For more general convenience to attractions, transportation, and (most importantly) FOOD - I might recommend looking at the Northwest Portland Guesthouse or Bluebird Guesthouse (give it a google). I cannot vouch for them personally but you'll be closer to some very food-centric areas of town and in close proximity to good bus routes.

          A lot of great wine stores in town have good tastings for $5-10. The town is divided into four quadrants (mostly) NW, SW, NE, and SE. Each quadrant has great options for food and wine. Downtown, I'd hit up Oregon Wines on Broadway.

          Laurelhurst Market
          3155 East Burnside Street, Portland, OR 97232

          Toro Bravo
          120 NE Russell St Ste A, Portland, OR 97212

          1 Reply
          1. re: MyNextMeal

            I was at Oregon Wines on Broadway last week, at the end of my visit. Great place to taste flights of pinots during the day. Inexpensive, friendly, comfortable. And of course most restaurants have a selection of Oregon wine by the glass.

            Full trip report on my 96 hours in Portland thread.

          2. Portland does great brunch. Tasty and Sons has wowed my out of town guests. Screen Door is a favorite for chicken and waffles, but you need to be willing to wait in line.
            I find the service at Bamboo Sushi to be pretentious...Hiroshi has moved to his E. Burnside rest. Mirakutei, and I thought the sushi was fave is Kurata, but that's in Lake Oswego, and not really easy by public transit.
            The Chinese garden in old town has a lovely tea room where you can relax amidst is really lovely.
            The food carts are great...downtown on 9th & Alder you have a whole block of for lunch, lots of fun!

            450 5th St, Lake Oswego, OR 97034

            5 Replies
            1. re: cheeseisheaven

              Thanks you guys! Things that stand out to me so far are Tasty N Sons, Chez Machin (I LOVE crepes, and they have a fine looking dinner menu also), Toro Bravo and Pok Pok. Voodoo Doughnut is an obvious choice, but not one I am so sure I want to make? Thanks again for your suggestions!

              Pok Pok
              3226 SE Division St, Portland, OR

              Voodoo Doughnut
              22 SW 3rd Ave, Portland, OR

              Toro Bravo
              120 NE Russell St Ste A, Portland, OR 97212

              1. re: greenidentity

                Toro Bravo and Tasty N Sons are owned by the same restaurateurs - they are different restaurant concepts, but you may want to go to one, not both, so that you can experience other great eats in town. I've taken every out-of-town visitor to Tasty N Sons and everyone loved it. Both Tasty N Sons and Pok Pok can have long waits...if you don't like to wait in the rain, I suggest going there early.

                I second Mirakutei for sushi and ramen. I like Bamboo Sushi, but think the Mirakutei is a little better. I was not impressed with Masu.

                Food carts are a must - but not all food carts are created equally. The largest cluster of food carts is downtown (10th and Alder)...but there aren't many places to sit and enjoy the delicious offerings. My favorite food cart pods are in the SE...Cartopia (Whiffies Fried Pies, the creperie, Pyro Pizza AND Potato Champions - all super-delish) and Good Food Here (Eurotrash, Namu, Sugar Cube and I hear Clack-a-Lack Chicken just moved there as well!)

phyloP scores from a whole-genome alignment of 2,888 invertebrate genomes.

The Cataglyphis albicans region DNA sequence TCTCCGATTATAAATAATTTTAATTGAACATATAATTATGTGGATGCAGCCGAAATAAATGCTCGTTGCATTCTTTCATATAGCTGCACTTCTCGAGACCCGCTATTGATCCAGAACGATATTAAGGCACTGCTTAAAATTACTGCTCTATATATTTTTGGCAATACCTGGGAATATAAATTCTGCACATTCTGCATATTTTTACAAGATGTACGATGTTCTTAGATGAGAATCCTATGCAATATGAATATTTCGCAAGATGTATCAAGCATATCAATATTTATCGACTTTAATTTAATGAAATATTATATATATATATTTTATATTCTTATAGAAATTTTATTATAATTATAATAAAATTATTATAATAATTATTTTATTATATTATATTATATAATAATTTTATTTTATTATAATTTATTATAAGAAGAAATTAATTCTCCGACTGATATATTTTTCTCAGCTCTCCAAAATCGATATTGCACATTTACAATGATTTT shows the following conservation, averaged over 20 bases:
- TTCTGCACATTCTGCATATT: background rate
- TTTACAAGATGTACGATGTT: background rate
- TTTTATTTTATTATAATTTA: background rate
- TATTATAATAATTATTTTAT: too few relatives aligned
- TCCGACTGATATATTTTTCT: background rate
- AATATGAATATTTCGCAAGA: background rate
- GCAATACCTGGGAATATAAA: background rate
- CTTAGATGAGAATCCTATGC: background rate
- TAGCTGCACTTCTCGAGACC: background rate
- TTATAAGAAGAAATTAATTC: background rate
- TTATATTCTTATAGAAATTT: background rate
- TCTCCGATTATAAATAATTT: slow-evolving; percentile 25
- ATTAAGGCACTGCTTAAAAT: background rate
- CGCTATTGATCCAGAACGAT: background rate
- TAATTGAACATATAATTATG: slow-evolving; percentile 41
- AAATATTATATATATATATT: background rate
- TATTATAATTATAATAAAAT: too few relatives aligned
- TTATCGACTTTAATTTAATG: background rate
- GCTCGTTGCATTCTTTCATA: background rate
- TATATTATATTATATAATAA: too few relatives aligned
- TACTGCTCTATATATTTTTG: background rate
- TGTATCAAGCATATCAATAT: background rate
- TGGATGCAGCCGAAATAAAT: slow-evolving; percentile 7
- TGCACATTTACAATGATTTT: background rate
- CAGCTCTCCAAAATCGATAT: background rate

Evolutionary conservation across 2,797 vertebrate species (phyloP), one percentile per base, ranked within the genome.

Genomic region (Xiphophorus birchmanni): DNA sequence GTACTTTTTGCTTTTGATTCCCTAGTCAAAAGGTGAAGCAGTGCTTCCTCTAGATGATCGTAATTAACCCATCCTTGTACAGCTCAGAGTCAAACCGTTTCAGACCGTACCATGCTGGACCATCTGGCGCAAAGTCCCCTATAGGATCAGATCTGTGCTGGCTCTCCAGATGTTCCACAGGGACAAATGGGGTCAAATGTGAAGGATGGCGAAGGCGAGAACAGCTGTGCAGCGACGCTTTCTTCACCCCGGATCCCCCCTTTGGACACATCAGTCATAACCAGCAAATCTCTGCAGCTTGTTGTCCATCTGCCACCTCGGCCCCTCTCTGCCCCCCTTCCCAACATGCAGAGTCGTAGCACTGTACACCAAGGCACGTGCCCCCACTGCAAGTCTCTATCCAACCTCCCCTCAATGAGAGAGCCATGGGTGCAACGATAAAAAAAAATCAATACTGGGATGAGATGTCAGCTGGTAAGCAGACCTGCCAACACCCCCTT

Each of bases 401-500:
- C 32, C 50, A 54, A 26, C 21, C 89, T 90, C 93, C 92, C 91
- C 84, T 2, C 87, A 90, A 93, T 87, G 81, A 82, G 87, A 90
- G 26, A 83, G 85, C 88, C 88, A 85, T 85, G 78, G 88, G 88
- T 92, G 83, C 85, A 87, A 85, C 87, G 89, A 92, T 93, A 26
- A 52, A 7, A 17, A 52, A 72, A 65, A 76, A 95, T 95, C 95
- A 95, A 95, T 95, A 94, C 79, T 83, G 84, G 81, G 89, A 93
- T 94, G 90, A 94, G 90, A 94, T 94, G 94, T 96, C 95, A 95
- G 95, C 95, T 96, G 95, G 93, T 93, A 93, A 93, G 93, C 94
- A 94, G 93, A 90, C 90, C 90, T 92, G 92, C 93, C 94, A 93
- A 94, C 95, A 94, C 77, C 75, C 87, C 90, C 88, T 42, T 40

Pok Pok
                3226 SE Division St, Portland, OR

                Potato Champion
                SE 12th and Hawthorne, Portland, OR

                Toro Bravo
                120 NE Russell St Ste A, Portland, OR 97212

                Pyro Pizza
                SE Hawthorne Blvd SE 12th Ave, Portland, OR 97214

                1. re: pleen

                  PS - IMHO opinion, Voodoo doughnut is overrated. It's fun to visit, but I don't allow my out-of-town visitors to buy anything there. Instead, note that we have over half a dozen amazing bakeries. Try Nuvrei (ham & gruyere croissant & monkey bread), Lovejoy Bakers (The Lovejoy Deluxe & their Butterhorn), Pearl Bakery (cinnamon crown), Ken's Artisan Bakery, Bakery Bar, Baker & Spice, Little T Bakery....oh my! I love breakfast pastries in Portland!

                  Ken's Artisan Bakery
                  338 NW 21st Ave, Portland, OR 97209

                  Pearl Bakery
                  102 NW 9th Ave, Portland, OR 97209

                2. re: greenidentity

                  I agree with Pleen ... skip Voodoo if you can find a way to talk yourself out of it. I have to say, I'm a bit mystified by their popularity: you wait in a really long line for really surly employees to serve you bad doughnuts. What's the win? But every day people line up for it ...

                  Hit up one of Pleen's suggested bakeries, or if you really just need a doughnut, you can pretty much try any other place in town. (Recommendations: Tonalli's on Alberta, Helen Bernhard over on Broadway, ... again, pretty much anywhere but Heavenly Donuts)

                  1. re: greenidentity

                    I am going to go against the flow and say that Voodoo Doughnuts is worth a quick visit. We stopped by this morning. No line, grabbed a couple of things for my daughter and her hubby who had special requests. It isn't a foodies paradise but they do make seriously good doughnuts and to say you went once is fun!
                    For great coffee we spent a quiet morning at Public Domain on the same block as the Westin on Alder.
                    Mother's Bistro for brunch was worth the wait on Sunday morning (only 45 min). The salmon hash had my tastebuds dancing!
                    The Pomme Fritte at Brasserie Montmartre was a nice late night treat! We liked the Duck Fat & Rosemary better than the Foie Gras but we already plan on checking out the Truffle next time.
                    I am so excited to have discovered Portland as a great getaway that is full of culinary wonders!

                    Voodoo Doughnut
                    22 SW 3rd Ave, Portland, OR